Start receiving; press releases, commercial real estate news, information and trends on particular markets and regions.


Picture: Pixabay

Amazon Just Bought Lord & Taylor Building from WeWork. Did It Overpay?

The e-commerce giant paid more than the building’s previous sales price. It may still have been a good deal, capital markets experts say.

At a time when most investors are nervous to embark on new deals, Amazon has charged ahead with plans to expand its footprint in the Big Apple. The e-commerce giant acquired the iconic Lord & Taylor flagship building in Midtown Manhattan from troubled co-working operator WeWork for $978 million, according to New York City Department of Finance records.

While at least a temporary recession is now all but a certainty, this deal was in the works long before COVID-19 became an immediate threat to the U.S., notes Eric Anton, associate broker in the New York office of brokerage firm Marcus & Millichap.

WeWork acquired the building for its headquarters in 2019 and announced a lavish, $438 million renovation project to reposition it to office space. But a failed attempt to go public followed, and the company never moved into the building.

Click Here For The Full Article

SUBSCRIBE TO OUR NEWSLETTER

Start receiving; press releases, commercial real estate news, information and trends on particular markets and regions.


Picture: Pixabay

Freddie Mac, Fannie Mae move to protect renters from eviction during coronavirus crisis

GSEs will offer forbearance to multifamily property owners as long as they suspend evictions

Fannie Mae and Freddie Mac last week suspended foreclosures and evictions on single-family homes as the coronavirus continues to spread, but that policy will only help those living in a house, leaving many renters vulnerable to being evicted.

Not anymore.

The Federal Housing Finance Agency announced Monday that Fannie and Freddie are moving to protect renters from being evicted if they’re unable to pay their rent due to the impact of the coronavirus.

Specifically, Fannie and Freddie will begin offering mortgage forbearance to multifamily property owners on the condition that they suspend all evictions for renters who can’t pay their rent because of the coronavirus.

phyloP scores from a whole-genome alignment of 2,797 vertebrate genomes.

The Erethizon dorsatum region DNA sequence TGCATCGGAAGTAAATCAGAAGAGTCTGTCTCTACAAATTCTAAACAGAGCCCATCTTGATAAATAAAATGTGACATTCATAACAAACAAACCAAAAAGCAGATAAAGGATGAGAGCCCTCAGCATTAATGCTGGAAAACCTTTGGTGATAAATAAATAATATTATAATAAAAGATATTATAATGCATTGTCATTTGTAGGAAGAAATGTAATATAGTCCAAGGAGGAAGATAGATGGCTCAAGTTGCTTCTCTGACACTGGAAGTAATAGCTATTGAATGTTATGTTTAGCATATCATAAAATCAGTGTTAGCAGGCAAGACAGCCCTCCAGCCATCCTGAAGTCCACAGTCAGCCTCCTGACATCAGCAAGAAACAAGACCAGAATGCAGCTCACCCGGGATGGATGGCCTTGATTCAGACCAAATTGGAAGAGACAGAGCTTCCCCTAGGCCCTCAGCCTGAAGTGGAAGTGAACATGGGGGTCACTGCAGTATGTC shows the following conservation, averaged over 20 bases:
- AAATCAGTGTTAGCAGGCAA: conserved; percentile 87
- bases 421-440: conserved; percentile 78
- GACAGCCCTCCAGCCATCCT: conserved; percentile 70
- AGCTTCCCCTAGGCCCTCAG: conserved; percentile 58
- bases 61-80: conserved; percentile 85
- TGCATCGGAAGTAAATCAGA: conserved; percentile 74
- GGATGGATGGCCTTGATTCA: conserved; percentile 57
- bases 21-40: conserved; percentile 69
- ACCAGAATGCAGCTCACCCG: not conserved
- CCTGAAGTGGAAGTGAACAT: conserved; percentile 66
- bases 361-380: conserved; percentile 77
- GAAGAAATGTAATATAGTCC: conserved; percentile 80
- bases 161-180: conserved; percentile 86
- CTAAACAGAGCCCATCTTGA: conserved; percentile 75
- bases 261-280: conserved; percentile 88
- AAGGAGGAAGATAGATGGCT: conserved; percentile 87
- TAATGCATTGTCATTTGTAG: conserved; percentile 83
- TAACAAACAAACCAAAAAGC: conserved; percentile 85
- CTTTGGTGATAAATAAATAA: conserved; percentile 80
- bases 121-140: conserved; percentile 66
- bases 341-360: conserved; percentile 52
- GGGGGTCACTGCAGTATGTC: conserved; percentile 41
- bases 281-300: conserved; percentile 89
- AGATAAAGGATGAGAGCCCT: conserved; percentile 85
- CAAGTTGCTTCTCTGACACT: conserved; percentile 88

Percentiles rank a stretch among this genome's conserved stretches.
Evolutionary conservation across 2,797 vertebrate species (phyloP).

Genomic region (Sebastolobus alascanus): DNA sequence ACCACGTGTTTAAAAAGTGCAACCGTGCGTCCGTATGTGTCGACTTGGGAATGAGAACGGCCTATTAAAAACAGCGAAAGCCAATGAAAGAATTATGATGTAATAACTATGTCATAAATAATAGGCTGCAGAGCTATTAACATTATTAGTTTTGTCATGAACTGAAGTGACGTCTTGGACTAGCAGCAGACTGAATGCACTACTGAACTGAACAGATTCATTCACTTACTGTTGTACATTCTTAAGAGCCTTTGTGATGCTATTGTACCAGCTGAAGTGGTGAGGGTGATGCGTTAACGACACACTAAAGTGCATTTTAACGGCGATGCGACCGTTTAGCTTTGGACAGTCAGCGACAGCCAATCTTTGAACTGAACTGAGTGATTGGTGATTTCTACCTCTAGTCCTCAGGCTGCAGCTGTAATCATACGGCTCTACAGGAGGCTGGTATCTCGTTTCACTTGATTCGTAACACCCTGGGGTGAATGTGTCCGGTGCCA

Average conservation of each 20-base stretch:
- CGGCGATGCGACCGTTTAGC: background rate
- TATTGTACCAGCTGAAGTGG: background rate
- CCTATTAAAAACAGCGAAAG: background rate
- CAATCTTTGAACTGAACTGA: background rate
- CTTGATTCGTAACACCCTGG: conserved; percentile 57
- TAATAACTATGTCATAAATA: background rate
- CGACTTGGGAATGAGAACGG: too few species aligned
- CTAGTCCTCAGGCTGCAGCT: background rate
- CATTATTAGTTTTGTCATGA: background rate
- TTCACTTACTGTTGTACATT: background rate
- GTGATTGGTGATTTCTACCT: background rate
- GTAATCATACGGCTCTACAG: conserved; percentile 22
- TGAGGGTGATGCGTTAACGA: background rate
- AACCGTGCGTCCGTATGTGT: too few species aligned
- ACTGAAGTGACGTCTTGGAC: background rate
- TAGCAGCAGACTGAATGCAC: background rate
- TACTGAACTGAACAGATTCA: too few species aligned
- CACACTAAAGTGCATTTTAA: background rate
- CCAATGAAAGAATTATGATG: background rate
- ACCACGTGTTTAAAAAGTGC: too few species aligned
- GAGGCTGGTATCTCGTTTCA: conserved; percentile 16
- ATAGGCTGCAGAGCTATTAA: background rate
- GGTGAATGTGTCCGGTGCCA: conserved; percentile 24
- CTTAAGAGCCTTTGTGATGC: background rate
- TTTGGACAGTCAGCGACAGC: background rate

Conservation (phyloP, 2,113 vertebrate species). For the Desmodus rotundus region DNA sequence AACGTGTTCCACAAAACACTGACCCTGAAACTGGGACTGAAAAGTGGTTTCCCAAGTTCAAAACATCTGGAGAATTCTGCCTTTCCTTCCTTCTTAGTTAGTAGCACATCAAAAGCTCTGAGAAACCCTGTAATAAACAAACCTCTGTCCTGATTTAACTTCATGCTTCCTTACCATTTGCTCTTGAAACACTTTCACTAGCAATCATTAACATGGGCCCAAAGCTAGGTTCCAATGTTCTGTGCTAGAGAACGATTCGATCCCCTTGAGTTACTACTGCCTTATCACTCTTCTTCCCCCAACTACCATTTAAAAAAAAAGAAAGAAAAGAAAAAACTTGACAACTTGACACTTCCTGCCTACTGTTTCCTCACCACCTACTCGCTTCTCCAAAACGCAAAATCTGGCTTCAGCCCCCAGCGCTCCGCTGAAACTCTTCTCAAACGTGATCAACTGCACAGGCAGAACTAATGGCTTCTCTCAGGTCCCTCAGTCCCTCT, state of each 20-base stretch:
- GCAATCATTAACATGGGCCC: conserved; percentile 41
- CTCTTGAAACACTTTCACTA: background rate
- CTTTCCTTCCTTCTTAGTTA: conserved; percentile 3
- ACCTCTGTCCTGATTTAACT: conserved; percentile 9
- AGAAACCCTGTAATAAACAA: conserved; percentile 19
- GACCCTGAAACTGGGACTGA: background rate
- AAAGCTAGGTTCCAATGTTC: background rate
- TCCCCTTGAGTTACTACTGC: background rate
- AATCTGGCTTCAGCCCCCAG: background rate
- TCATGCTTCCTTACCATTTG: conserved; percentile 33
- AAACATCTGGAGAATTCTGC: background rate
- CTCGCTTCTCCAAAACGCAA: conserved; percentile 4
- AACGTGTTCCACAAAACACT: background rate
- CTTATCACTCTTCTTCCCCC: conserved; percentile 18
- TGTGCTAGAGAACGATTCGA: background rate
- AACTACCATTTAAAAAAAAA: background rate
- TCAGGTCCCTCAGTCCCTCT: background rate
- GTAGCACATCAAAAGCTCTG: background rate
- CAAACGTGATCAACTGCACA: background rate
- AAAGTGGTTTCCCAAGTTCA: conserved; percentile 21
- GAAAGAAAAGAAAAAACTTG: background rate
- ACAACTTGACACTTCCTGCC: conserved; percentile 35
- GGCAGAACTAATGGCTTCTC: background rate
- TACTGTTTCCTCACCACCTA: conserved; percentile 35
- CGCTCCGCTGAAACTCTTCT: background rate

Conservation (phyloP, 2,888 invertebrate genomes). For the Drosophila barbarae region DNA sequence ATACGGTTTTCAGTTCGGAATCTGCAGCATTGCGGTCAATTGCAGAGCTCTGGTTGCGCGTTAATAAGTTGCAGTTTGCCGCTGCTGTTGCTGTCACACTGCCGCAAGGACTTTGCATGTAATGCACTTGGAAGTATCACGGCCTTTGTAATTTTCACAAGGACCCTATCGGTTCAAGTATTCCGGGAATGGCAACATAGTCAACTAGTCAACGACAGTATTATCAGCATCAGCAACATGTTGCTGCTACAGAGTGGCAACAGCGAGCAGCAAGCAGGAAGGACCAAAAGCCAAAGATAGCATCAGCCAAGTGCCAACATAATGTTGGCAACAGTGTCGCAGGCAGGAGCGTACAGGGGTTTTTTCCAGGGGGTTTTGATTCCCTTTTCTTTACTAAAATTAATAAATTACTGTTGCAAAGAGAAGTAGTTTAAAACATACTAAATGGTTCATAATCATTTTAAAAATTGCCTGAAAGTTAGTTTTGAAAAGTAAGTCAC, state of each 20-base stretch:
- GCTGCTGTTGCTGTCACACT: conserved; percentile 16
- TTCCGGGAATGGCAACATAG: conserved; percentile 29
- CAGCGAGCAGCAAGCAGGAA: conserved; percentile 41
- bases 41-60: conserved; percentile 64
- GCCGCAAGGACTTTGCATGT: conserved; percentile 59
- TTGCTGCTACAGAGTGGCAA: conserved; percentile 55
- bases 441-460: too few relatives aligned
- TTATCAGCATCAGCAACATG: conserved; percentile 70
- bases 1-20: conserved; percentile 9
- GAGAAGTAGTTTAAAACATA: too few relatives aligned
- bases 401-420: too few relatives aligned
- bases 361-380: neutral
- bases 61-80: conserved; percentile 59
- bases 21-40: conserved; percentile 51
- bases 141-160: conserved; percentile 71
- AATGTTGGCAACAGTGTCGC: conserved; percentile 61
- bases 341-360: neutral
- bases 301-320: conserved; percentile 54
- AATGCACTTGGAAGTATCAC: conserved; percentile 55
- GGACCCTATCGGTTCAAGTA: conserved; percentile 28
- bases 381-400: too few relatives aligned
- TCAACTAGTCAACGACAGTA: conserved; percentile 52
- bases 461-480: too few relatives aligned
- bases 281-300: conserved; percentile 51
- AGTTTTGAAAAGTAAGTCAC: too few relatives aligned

Because Fannie and Freddie back the mortgages on multifamily properties, but have no contact with individual renters, the only way for the GSEs to provide relief to renters is by providing relief to the property owners themselves. Missed rent payments mean that multifamily property owners wouldn’t be able to make their mortgage payments and the entire property would go into foreclosure.

As a result of the GSEs’ action, property owners now have the ability to delay their mortgage payments if their property is negatively affected by the coronavirus national emergency.

According to the GSEs, property owners can delay their mortgage payments for up to 90 days by showing hardship as a consequence of COVID-19 and by gaining lender approval.

The condition the GSEs included — that property owners can’t use the forbearance option unless they agree to suspend evictions — should have a sizable impact on the market, considering how much of the multifamily market Fannie and Freddie support.

According to the most recent data from the Mortgage Bankers Association, Fannie and Freddie hold or back approximately 48.6% of the entire outstanding multifamily mortgage debt.

Click Here For The Full Article

SUBSCRIBE TO OUR NEWSLETTER

Start receiving; press releases, commercial real estate news, information and trends on particular markets and regions.


Picture: Pixabay

We’re Two Weeks In, What Should Multifamily Firms Do Now?

Eight things to do now, if you haven’t already, to protect your residents, employees, and firms during the coronavirus outbreak.

As the COVID-19 outbreak continues to rock the nation, the multifamily industry continues to grapple with the new reality while reducing risk and disruption for its residents, employees, and businesses. In a period where it’s anything but business as usual, it’s critical that industry stakeholders arm themselves with guidance and resources that will accurately inform important business decisions.

By now, apartment firms’ senior-level crisis teams should be in the throes of putting their COVID-19 response plan to work and adapting it as needed to the ever-changing circumstances. However, many questions continue to surface as apartment firms pick their way through these uncertain times. To assist companies in their efforts, the National Multifamily Housing Council (NMHC) offers this list of suggested apartment owner preparations and ongoing considerations.

Click Here For The Full Article

SUBSCRIBE TO OUR NEWSLETTER

Start receiving; press releases, commercial real estate news, information and trends on particular markets and regions.


Picture: Pixabay
Scroll to top